Steadily, efficiently, ruthlessly, Josef Martinez has closed in on the MLS single-season scoring record of 27 goals, and he could match or break the mark as early as Sunday, when his league-leading Atlanta United side welcome Columbus Crew SC to Mercedes-Benz Stadium (4 pm ET | TSN2 - TV & streaming info).
Some athletes in possession of iconic milestones like this one hope and pray that they stay in the same hallowed spot in the record books, occasionally even celebrating when would-be successors fall short.
Not this one.
“I think he’s going to end up smashing the record,” Chris Wondolowski told MLSsoccer.com of Martinez this week. “I would much rather have that than just maybe him win by one or two. Because then you’re thinking about the ones you missed. If he’s going to score 33, 34, I have no problem losing that one!
“It sounds so cliché, but I think records are made to be broken. I’m just proud that I get to have my name mentioned with some of these guys. It’s pretty cool to have that.”
Wondolowski is the co-holder of the current mark alongside Roy Lassiter, who set the bar with an incredible campaign for the regular-season champions Tampa Bay Mutiny in the league’s inaugural season in 1996, and the New York Red Bulls’ Bradley Wright-Phillips, who reached that historic territory in 2014.
All three are icons in their own particular way, with a range of finishing qualities, who attained their share of league history on trophy-chasing teams with loaded attacking corps. And all three have looked on in awe and respect as Martinez has exploded the parameters of what was thought possible in MLS.
“Martinez is on fire, he’s been on fire ever since he’s been in the league and he probably would’ve scored more if he hadn’t gotten hurt last year,” Lassiter told MLSsoccer.com on Wednesday, speaking by phone from his second home of Costa Rica. “All records are made to be broken. It’s been good to have the record for so, so many years.
“Actually it’s a happy moment. I mean, my name still stays there amongst players that have been able to accomplish that feat,” Lassiter added when asked if he’s felt any sadness about his record falling. “I feel that the kid can do 30-plus goals, [way] more than 27. The team that he has, the coaching staff that he has … he could end up with much more goals than that.”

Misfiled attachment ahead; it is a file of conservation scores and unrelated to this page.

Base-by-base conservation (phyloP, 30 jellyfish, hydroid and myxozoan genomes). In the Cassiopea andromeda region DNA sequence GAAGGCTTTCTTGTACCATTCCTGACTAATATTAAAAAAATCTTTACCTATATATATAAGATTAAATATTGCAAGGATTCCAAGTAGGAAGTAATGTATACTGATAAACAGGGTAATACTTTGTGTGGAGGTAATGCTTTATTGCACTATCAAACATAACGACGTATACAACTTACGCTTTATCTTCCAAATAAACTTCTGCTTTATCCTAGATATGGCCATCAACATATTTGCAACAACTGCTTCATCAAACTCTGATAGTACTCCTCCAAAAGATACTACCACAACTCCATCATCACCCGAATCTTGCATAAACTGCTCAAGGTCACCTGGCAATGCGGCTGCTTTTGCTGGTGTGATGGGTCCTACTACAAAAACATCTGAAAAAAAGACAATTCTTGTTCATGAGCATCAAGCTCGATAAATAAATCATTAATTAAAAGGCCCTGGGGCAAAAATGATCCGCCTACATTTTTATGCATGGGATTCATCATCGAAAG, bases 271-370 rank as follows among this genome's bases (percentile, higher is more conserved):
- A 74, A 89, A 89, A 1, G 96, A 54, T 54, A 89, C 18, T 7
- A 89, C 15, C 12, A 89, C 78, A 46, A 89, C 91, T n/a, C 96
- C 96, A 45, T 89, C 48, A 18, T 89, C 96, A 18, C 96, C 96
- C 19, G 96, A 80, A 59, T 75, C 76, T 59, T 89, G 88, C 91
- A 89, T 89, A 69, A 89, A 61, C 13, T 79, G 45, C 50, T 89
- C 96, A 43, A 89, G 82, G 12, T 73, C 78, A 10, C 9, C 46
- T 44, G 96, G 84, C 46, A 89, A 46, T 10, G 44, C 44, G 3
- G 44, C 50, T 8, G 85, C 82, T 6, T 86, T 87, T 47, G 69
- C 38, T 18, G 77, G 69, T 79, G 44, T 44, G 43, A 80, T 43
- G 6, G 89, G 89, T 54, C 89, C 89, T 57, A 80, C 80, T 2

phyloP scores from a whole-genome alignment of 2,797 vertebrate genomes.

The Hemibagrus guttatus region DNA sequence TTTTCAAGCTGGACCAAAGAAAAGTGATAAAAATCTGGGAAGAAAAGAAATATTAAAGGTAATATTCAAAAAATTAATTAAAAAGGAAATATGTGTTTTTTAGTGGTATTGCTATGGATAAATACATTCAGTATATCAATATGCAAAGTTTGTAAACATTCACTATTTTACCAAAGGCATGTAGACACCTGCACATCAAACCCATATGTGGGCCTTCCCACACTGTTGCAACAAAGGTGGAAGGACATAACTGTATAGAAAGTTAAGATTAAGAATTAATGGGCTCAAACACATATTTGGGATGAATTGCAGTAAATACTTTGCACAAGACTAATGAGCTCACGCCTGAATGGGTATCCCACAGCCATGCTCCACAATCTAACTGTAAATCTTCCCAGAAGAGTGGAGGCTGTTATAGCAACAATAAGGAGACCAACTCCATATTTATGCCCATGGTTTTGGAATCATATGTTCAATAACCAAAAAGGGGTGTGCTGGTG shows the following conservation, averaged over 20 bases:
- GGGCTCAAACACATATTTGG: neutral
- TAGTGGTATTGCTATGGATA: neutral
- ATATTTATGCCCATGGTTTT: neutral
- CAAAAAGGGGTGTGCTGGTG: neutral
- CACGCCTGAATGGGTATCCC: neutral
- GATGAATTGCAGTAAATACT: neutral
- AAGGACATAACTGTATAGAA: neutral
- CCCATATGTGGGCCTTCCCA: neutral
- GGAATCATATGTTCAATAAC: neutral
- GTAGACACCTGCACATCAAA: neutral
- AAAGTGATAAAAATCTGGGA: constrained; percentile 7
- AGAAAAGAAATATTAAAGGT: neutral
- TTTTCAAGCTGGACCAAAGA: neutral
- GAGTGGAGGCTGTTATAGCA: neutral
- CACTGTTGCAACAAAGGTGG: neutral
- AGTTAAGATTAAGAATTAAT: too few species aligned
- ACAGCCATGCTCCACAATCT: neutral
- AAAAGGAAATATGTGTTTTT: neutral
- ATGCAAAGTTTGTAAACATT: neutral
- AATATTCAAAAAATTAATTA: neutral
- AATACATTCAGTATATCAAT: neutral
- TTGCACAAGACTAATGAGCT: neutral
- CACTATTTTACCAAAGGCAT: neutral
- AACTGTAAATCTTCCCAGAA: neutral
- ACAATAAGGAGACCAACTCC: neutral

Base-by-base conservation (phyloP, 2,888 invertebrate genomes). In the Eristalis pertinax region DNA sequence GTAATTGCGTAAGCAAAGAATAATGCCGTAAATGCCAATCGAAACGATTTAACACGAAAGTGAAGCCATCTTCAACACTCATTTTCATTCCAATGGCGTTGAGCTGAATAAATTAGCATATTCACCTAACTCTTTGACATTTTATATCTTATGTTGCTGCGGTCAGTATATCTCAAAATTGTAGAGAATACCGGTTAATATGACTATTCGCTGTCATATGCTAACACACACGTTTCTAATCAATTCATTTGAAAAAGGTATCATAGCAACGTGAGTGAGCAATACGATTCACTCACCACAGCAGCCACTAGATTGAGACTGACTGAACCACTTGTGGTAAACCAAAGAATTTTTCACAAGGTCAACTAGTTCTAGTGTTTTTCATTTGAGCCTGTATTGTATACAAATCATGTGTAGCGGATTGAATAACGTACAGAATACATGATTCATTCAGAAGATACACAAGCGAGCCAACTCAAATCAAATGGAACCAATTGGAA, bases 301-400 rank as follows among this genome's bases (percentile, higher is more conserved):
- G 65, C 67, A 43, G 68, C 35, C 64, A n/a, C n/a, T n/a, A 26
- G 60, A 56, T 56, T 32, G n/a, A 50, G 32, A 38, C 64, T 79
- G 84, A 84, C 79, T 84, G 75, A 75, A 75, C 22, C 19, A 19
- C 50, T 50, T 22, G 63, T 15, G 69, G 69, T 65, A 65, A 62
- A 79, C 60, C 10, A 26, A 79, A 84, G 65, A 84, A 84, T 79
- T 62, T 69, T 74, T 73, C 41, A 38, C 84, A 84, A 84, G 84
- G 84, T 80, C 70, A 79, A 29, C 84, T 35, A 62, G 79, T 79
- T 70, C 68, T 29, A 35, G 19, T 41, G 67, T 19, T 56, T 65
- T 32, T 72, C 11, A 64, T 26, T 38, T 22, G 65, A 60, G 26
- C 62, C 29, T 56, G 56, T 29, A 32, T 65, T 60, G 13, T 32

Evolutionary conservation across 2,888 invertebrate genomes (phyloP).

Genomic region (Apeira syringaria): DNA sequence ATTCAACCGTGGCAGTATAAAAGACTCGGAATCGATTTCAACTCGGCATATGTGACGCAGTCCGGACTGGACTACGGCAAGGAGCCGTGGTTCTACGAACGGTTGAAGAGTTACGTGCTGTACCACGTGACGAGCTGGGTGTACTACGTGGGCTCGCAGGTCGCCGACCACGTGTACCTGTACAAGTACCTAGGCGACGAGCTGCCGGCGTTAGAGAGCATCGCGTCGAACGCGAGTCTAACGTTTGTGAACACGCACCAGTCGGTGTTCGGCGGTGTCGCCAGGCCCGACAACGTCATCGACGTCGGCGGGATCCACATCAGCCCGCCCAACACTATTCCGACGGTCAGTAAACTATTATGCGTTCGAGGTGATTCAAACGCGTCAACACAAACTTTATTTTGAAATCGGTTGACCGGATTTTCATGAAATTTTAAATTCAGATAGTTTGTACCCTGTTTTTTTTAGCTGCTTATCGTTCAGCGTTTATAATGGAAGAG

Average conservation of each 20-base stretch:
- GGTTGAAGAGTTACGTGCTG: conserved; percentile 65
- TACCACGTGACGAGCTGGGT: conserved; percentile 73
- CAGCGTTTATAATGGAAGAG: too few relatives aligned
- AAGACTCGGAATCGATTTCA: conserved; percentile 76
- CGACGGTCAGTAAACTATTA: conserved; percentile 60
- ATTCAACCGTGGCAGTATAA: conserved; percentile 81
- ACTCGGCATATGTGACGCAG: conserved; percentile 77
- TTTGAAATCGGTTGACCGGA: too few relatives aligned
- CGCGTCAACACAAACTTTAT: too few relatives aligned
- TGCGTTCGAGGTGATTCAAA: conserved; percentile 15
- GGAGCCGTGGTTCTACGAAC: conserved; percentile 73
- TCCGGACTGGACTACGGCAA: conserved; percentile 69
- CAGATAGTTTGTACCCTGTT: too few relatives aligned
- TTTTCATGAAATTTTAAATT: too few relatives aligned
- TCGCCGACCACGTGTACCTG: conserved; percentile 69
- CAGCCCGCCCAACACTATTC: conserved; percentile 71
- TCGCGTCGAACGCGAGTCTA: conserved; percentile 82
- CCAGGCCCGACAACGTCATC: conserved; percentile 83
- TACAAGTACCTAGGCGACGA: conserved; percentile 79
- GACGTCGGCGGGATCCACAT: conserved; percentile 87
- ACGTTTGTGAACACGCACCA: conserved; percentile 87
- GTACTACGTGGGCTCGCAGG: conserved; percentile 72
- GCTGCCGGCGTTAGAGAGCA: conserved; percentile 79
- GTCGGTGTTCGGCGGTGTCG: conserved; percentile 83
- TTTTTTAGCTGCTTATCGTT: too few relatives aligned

Wright-Phillips sounded a similar note when discussing the topic during All-Star Week in Atlanta.
“I know it sounds weird for an athlete, but I’m not too competitive,” said the Englishman, who marked his 100th career regular-season goal last month. “It doesn’t bother me. Records are there to be broken – and it also shows improvement. When I done it, when I got there, someone’s going to break it, someone’s going to break Josef Martinez’s [record]. That’s how it goes, that’s improvement.
“If he carries on how he is, then he’ll probably be one of the best there is. His goalscoring rate is crazy – crazy. I’ve never seen anything like that.”
A rangy, physical frontrunner with world-class speed that made him particularly unstoppable in open space, Lassiter feasted on the elegant service provided by the likes of Carlos “El Pibe” Valderrama and Steve Ralston in year one – where, it’s worth noting, teams played 32 regular-season games compared to the 34 that the other three strikers had to work with. It was a 10-team league with a markedly different character to the sleek, worldly MLS of today.
“It’s a little bit more dynamic now. You have younger players on the field now,” said Lassiter, whose son Ariel plays for the LA Galaxy. “Before it was mainly older, experienced players on the field, a little bit more defensive-minded. But the methodology now is attacking and organized.
“Before it was bringing in older, recognized players throughout the world. Now you’re bringing in young players, while still bringing in the older players that have good names and can still play and bring a lot to organizations. I think it’s more of a mix now. … I see it being younger, a little bit more Hispanic.”